His obsession with perfection is a reason for why, in reality, he did not have a happy family. By trying to make his family fit the image of the American Dream, he actually caused their unhappiness. Failing at this attempt of "perfecting" his family is just one example of Willy’s many mistakes. Due to the fact that he is a so-called perfectionist, accomplishment is never evident to Willy. Once he reaches any goal, he never sees the good in it; instead he only sees what he could have done better.
Foster, Richard J. (Confusion and Tragedy: The Failure of Miller's 'Salesman' (1959) rpt in clc. Detroit: Gale Research. 1983 vol. 26:316 Gardner, R. H. ("Tragedy of the Lowest Man," in his Splintered Stage: (1965) rpt in clc.
"Willy Lomans life is just a meeting point, containing as it does, the contradictions of a culture whose dream of possibility has foundered on the banality of tus actualization, a culture that has lost its vision of transcendence, earthing it's aspirations so severely in the material world." (Bigsby pg. 1) Arthur millers story Death of a Salesman gives us a profile of a once well known man to a troubled father and husband to his family. Willy has a firm belief in what he thinks the perfect American Dream would be like and exactly how his sons biff and happy would achieve this dream. Willy believed good looks, material goods, and likeability would guarantee his sons this dream.
As Pamela Loos says, “Willy Loman fails to understand himself and esteems a career path that goes against who he truly is,” this keeps him from ever being happy with himself. It is easy to see that these problems hurt his personal relationships with Biff and Happy, and they keep them from having a stable family. As the story unfolds, the flaws that each character possesses begin to all come back to Willy, and the way that he conducted his life. Early on in the story, it is clear that the brothers are very different, but each of them shares something with Willy. Biff is the all-american boy, and seems to have everything going for him.
His boss was looking to fire him for a long time. His whole life, he has had the wrong idea. “Success doesn’t come from just luck, popularity, or personality. All throughout the Death of a Salesman, Loman tells his two sons, Biff and Happy, that the key to success in life is to be “well liked” and that all you need is “a smile and a shoeshine.” (Brett) However, Willy completely ignored his true calling of working with his hands, to become a business man. He was so infatuated with the American Dream, he didn’t realize that he wasn’t a good Salesman, and would have succeeded as ... ... middle of paper ... ...ity to indulge in a world that doesn’t exist.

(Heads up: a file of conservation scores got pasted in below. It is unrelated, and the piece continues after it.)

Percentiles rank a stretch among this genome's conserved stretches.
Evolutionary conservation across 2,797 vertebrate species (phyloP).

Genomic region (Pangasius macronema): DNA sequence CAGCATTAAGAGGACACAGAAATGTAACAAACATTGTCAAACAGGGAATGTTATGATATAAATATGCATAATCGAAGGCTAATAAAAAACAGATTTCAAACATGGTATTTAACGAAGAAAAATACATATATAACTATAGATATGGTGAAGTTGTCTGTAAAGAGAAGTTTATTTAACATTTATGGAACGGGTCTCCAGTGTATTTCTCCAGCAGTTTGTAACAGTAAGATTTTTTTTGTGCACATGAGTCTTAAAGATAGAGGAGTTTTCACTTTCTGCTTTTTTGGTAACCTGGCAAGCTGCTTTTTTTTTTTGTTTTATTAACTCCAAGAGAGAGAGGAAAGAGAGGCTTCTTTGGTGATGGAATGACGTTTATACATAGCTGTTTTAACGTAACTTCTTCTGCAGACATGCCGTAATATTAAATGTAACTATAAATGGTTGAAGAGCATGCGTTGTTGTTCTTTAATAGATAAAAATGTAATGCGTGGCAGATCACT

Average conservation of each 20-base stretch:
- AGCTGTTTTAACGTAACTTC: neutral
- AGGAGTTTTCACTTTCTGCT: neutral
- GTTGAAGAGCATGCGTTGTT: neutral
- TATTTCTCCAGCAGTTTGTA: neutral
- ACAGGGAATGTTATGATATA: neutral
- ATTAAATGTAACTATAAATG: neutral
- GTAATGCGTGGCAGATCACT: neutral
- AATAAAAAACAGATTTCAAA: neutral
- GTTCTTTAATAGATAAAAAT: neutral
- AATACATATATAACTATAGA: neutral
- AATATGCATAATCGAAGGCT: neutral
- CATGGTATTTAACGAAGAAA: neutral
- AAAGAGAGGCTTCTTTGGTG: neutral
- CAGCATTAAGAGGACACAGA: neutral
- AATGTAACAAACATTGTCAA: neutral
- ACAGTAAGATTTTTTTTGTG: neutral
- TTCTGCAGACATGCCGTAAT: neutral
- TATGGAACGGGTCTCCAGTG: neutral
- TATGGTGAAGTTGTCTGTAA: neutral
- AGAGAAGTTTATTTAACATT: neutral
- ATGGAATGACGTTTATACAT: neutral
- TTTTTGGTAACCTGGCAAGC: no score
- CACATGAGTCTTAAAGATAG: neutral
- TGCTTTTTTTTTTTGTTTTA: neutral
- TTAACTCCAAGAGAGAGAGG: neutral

The play, Death of a Salesman, by Arthur Miller, set in the last century, centers around Willy Lowman, a traveling salesman in New England. The play grows out of Willy’s serious mental illness resulting from a disparity between reality and Willy’s idealistic goals of success. Willy’s visions of success through abundant material wealth deviate as Willy struggles to provide for his wife, Linda, and his two sons. As a result of his apparent failure of success, Willy tries to live vicariously through his son, Biff Lowman, who appears to have the ability to be a successful businessman by Willy’s standards. However, Willy fully dedicates his attention to Biff while neglecting to take an interest in his second son, Happy, who takes after his father’s
His brother’s influence deluded him into believing that being “well-liked” and “personally attractive” are all it takes to acquire the American Dream, not hard work and innovation. As a result, Willy sets unrealistic goals for himself. He emphasizes his image and the need for material success, as seen when he complains to Linda about the out-of-date brand of their refrigerator. The ideas of appearance and materialism corrupting the American Dream parallel some themes of The Great Gatsby. After years of chasing the wrong dream, Willy refused to admit his failure, spiraling his mentality downward as he struggles to differentiate between his dream and reality.